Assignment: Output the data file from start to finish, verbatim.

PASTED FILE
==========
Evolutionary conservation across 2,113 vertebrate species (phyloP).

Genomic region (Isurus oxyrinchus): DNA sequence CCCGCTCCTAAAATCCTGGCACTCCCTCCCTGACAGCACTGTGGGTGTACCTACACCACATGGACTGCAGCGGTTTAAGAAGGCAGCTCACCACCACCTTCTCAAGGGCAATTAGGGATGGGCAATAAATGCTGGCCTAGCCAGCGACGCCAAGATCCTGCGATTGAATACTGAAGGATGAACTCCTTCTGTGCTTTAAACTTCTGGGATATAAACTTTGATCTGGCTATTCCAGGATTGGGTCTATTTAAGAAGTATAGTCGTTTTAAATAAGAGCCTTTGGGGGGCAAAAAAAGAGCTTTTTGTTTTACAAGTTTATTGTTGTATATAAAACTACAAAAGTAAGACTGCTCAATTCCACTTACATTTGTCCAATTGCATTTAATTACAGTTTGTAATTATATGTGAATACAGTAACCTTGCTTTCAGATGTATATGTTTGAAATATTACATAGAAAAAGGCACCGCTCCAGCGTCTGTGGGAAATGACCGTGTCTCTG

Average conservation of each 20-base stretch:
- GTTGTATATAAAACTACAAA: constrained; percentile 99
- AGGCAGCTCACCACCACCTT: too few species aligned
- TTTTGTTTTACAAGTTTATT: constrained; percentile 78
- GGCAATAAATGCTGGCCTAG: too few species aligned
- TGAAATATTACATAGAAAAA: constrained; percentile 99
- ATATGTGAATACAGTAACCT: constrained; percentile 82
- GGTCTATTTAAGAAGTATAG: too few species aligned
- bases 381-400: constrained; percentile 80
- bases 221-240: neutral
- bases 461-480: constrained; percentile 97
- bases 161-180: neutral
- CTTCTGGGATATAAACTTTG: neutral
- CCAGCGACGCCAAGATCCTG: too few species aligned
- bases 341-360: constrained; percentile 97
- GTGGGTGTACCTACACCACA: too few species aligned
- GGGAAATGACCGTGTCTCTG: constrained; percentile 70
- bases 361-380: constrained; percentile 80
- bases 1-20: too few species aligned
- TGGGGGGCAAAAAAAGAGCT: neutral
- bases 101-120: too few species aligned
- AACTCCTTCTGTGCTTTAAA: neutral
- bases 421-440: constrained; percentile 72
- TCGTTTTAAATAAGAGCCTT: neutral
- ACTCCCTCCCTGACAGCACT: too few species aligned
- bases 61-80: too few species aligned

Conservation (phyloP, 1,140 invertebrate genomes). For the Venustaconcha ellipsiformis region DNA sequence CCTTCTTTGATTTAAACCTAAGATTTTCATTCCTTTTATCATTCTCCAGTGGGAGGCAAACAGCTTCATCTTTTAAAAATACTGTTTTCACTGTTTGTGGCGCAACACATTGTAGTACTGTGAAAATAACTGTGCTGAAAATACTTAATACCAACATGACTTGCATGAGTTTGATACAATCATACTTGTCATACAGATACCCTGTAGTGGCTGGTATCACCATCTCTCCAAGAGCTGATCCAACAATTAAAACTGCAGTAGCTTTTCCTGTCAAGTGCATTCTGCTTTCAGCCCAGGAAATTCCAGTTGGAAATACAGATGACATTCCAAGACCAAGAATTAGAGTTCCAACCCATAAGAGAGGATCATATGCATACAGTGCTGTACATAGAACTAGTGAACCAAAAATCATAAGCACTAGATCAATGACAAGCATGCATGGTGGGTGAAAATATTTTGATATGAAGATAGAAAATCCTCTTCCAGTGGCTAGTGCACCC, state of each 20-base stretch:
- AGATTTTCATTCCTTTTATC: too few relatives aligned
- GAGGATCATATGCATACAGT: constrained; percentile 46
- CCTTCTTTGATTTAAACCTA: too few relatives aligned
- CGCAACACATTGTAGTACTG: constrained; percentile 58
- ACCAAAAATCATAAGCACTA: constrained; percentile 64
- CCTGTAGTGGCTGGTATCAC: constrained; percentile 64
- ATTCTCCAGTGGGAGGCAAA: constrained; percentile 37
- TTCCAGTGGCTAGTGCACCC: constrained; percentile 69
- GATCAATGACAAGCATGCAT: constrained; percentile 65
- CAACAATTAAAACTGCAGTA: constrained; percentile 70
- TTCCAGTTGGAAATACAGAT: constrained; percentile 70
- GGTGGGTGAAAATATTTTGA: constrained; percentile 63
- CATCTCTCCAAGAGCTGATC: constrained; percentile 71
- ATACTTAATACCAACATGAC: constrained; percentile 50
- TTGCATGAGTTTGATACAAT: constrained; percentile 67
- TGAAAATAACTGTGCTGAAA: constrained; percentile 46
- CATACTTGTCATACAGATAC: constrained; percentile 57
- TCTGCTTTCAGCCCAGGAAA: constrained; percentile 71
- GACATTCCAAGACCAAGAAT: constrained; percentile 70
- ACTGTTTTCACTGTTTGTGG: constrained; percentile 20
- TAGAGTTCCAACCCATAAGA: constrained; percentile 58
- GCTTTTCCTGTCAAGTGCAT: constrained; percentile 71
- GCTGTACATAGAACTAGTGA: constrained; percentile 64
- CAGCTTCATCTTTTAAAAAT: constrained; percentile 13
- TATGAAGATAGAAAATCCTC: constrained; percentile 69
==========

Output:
Evolutionary conservation across 2,113 vertebrate species (phyloP).

Genomic region (Isurus oxyrinchus): DNA sequence CCCGCTCCTAAAATCCTGGCACTCCCTCCCTGACAGCACTGTGGGTGTACCTACACCACATGGACTGCAGCGGTTTAAGAAGGCAGCTCACCACCACCTTCTCAAGGGCAATTAGGGATGGGCAATAAATGCTGGCCTAGCCAGCGACGCCAAGATCCTGCGATTGAATACTGAAGGATGAACTCCTTCTGTGCTTTAAACTTCTGGGATATAAACTTTGATCTGGCTATTCCAGGATTGGGTCTATTTAAGAAGTATAGTCGTTTTAAATAAGAGCCTTTGGGGGGCAAAAAAAGAGCTTTTTGTTTTACAAGTTTATTGTTGTATATAAAACTACAAAAGTAAGACTGCTCAATTCCACTTACATTTGTCCAATTGCATTTAATTACAGTTTGTAATTATATGTGAATACAGTAACCTTGCTTTCAGATGTATATGTTTGAAATATTACATAGAAAAAGGCACCGCTCCAGCGTCTGTGGGAAATGACCGTGTCTCTG

Average conservation of each 20-base stretch:
- GTTGTATATAAAACTACAAA: constrained; percentile 99
- AGGCAGCTCACCACCACCTT: too few species aligned
- TTTTGTTTTACAAGTTTATT: constrained; percentile 78
- GGCAATAAATGCTGGCCTAG: too few species aligned
- TGAAATATTACATAGAAAAA: constrained; percentile 99
- ATATGTGAATACAGTAACCT: constrained; percentile 82
- GGTCTATTTAAGAAGTATAG: too few species aligned
- bases 381-400: constrained; percentile 80
- bases 221-240: neutral
- bases 461-480: constrained; percentile 97
- bases 161-180: neutral
- CTTCTGGGATATAAACTTTG: neutral
- CCAGCGACGCCAAGATCCTG: too few species aligned
- bases 341-360: constrained; percentile 97
- GTGGGTGTACCTACACCACA: too few species aligned
- GGGAAATGACCGTGTCTCTG: constrained; percentile 70
- bases 361-380: constrained; percentile 80
- bases 1-20: too few species aligned
- TGGGGGGCAAAAAAAGAGCT: neutral
- bases 101-120: too few species aligned
- AACTCCTTCTGTGCTTTAAA: neutral
- bases 421-440: constrained; percentile 72
- TCGTTTTAAATAAGAGCCTT: neutral
- ACTCCCTCCCTGACAGCACT: too few species aligned
- bases 61-80: too few species aligned

Conservation (phyloP, 1,140 invertebrate genomes). For the Venustaconcha ellipsiformis region DNA sequence CCTTCTTTGATTTAAACCTAAGATTTTCATTCCTTTTATCATTCTCCAGTGGGAGGCAAACAGCTTCATCTTTTAAAAATACTGTTTTCACTGTTTGTGGCGCAACACATTGTAGTACTGTGAAAATAACTGTGCTGAAAATACTTAATACCAACATGACTTGCATGAGTTTGATACAATCATACTTGTCATACAGATACCCTGTAGTGGCTGGTATCACCATCTCTCCAAGAGCTGATCCAACAATTAAAACTGCAGTAGCTTTTCCTGTCAAGTGCATTCTGCTTTCAGCCCAGGAAATTCCAGTTGGAAATACAGATGACATTCCAAGACCAAGAATTAGAGTTCCAACCCATAAGAGAGGATCATATGCATACAGTGCTGTACATAGAACTAGTGAACCAAAAATCATAAGCACTAGATCAATGACAAGCATGCATGGTGGGTGAAAATATTTTGATATGAAGATAGAAAATCCTCTTCCAGTGGCTAGTGCACCC, state of each 20-base stretch:
- AGATTTTCATTCCTTTTATC: too few relatives aligned
- GAGGATCATATGCATACAGT: constrained; percentile 46
- CCTTCTTTGATTTAAACCTA: too few relatives aligned
- CGCAACACATTGTAGTACTG: constrained; percentile 58
- ACCAAAAATCATAAGCACTA: constrained; percentile 64
- CCTGTAGTGGCTGGTATCAC: constrained; percentile 64
- ATTCTCCAGTGGGAGGCAAA: constrained; percentile 37
- TTCCAGTGGCTAGTGCACCC: constrained; percentile 69
- GATCAATGACAAGCATGCAT: constrained; percentile 65
- CAACAATTAAAACTGCAGTA: constrained; percentile 70
- TTCCAGTTGGAAATACAGAT: constrained; percentile 70
- GGTGGGTGAAAATATTTTGA: constrained; percentile 63
- CATCTCTCCAAGAGCTGATC: constrained; percentile 71
- ATACTTAATACCAACATGAC: constrained; percentile 50
- TTGCATGAGTTTGATACAAT: constrained; percentile 67
- TGAAAATAACTGTGCTGAAA: constrained; percentile 46
- CATACTTGTCATACAGATAC: constrained; percentile 57
- TCTGCTTTCAGCCCAGGAAA: constrained; percentile 71
- GACATTCCAAGACCAAGAAT: constrained; percentile 70
- ACTGTTTTCACTGTTTGTGG: constrained; percentile 20
- TAGAGTTCCAACCCATAAGA: constrained; percentile 58
- GCTTTTCCTGTCAAGTGCAT: constrained; percentile 71
- GCTGTACATAGAACTAGTGA: constrained; percentile 64
- CAGCTTCATCTTTTAAAAAT: constrained; percentile 13
- TATGAAGATAGAAAATCCTC: constrained; percentile 69